New Delhi: People who trust social media platforms that include Facebook and Twitter for news are more likely to be misinformed about vaccines than those who rely on traditional media, according to a recent study.
It may lead to new ways of fighting fake medical information circulating online.
The study, published in the journal Harvard Kennedy School Misinformation Review, was based on a survey of nearly 2,500 US adults, and found that up to a fifth of respondents were at least somewhat misinformed about vaccines.
According to the researchers, including those from the University of Pennsylvania in the US, such a high level of misinformation is “worrying” since it undermines vaccination rates, which are required to be high to maintain the immunity of whole communities.
The research was conducted in the spring and fall of 2019, when the US experienced its largest measles outbreak in a quarter century.
Between the two survey periods, about 20 per cent of the respondents’ levels of vaccine misinformation changed in a substantive way and within that group, almost two-thirds were more misinformed in the fall than in the spring, the study noted.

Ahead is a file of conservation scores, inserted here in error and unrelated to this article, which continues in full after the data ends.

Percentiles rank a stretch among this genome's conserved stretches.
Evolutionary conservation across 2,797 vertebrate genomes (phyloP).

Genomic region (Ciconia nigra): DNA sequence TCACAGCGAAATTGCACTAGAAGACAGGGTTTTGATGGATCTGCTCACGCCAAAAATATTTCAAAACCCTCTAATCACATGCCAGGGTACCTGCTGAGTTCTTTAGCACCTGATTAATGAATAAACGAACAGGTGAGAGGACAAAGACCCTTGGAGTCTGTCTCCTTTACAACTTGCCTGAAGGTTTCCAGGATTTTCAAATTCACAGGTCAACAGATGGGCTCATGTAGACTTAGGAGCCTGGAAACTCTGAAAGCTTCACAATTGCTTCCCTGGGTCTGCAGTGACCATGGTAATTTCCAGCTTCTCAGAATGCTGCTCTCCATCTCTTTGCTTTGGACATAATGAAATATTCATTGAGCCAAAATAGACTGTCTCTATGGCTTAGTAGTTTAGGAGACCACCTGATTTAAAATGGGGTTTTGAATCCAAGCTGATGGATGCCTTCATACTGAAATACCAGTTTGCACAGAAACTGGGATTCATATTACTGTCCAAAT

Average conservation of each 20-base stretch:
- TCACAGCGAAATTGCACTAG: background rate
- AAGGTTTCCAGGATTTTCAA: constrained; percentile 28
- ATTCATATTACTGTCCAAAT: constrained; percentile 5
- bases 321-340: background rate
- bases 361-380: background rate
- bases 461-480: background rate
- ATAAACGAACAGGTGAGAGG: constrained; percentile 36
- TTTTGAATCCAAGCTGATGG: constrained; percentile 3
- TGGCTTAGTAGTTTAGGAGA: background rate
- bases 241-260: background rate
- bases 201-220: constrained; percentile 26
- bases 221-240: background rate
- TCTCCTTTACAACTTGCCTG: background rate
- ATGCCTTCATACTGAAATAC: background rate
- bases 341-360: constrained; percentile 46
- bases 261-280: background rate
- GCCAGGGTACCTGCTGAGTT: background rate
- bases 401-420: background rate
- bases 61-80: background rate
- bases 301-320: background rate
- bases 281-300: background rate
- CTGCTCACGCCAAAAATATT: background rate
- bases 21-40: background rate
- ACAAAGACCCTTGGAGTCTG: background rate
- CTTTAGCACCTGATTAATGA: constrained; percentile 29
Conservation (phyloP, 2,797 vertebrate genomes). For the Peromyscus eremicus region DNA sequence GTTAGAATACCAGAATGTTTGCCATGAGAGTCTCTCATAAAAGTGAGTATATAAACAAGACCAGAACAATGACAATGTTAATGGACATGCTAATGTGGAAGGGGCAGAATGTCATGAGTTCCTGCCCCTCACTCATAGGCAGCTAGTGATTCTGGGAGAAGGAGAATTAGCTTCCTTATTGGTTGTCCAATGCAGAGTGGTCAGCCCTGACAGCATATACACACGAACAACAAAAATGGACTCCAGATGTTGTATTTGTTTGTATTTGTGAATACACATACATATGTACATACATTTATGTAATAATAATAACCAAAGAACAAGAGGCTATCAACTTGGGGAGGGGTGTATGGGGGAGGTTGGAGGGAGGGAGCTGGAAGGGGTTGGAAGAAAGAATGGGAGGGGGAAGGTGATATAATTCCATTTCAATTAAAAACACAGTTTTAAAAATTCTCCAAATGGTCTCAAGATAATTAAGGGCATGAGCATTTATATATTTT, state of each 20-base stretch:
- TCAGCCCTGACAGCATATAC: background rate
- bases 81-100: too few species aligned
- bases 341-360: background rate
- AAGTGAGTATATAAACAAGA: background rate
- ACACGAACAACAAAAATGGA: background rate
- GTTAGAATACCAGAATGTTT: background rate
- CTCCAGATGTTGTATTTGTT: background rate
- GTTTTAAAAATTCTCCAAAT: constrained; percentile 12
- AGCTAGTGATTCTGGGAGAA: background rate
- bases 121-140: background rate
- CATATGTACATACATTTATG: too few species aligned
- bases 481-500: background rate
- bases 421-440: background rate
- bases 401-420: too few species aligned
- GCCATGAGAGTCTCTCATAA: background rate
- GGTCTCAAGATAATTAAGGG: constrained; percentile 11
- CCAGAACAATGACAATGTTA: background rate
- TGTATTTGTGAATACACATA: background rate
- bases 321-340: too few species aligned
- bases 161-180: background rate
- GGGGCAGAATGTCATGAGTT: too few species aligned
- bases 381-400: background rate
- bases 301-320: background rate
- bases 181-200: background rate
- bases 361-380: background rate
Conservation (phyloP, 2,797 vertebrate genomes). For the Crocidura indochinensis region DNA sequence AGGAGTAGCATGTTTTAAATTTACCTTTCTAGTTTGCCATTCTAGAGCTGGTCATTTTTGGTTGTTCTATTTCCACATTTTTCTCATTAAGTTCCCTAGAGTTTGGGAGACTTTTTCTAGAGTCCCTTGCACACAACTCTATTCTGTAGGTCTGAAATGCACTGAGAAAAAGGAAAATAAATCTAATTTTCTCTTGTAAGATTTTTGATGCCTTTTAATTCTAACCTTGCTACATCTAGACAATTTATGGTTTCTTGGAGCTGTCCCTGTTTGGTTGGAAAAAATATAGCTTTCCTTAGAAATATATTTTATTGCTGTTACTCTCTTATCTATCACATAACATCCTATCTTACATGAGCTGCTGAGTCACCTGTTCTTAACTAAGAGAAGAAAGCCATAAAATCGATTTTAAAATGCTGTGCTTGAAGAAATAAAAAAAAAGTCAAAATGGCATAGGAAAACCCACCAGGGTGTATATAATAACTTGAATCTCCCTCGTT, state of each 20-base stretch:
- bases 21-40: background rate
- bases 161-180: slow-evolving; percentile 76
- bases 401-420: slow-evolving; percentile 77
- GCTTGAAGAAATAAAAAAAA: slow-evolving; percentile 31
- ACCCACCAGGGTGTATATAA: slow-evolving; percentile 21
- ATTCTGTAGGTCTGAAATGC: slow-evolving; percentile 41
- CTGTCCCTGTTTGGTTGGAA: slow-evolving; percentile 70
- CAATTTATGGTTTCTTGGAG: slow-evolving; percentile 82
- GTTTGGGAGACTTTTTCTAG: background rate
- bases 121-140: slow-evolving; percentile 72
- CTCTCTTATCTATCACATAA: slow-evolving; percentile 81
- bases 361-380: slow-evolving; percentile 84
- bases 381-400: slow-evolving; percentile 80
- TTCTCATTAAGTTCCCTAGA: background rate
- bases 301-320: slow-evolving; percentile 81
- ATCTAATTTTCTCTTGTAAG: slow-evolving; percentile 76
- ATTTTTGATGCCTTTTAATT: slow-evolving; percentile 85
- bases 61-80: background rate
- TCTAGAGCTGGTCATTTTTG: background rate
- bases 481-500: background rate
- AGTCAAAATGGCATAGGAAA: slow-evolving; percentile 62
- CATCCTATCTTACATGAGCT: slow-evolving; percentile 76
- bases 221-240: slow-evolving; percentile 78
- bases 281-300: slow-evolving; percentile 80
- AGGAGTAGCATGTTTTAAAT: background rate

It revealed that media consumption patterns helped to explain the change in misinformation levels.
Respondents who reported increased exposure to information about measles and the MMR (measles, mumps, and rubella) vaccine on social media were more likely to grow more misinformed about vaccines.
On the contrary, the study noted that those who reported an increased exposure to news accounts about these topics in traditional media were more likely to grow less misinformed about vaccines.
“People who received their information from traditional media were less likely to endorse anti-common vaccination claims,” said study lead author Dominik Stecula from the University of Pennsylvania.
According to the researchers, the result is consistent with earlier studies suggesting that social media platforms contain a fair amount of misinformation about vaccination while traditional media are more likely to reflect the scientific consensus on its benefits and safety.
The scientists also found that about 18 per cent of respondents mistakenly believe that vaccines may cause autism.
About five per cent of the participants, they said, agreed that it is very or somewhat accurate to believe that vaccines are full of toxins.
The scientists also found that vaccine misinformation proved resilient over time.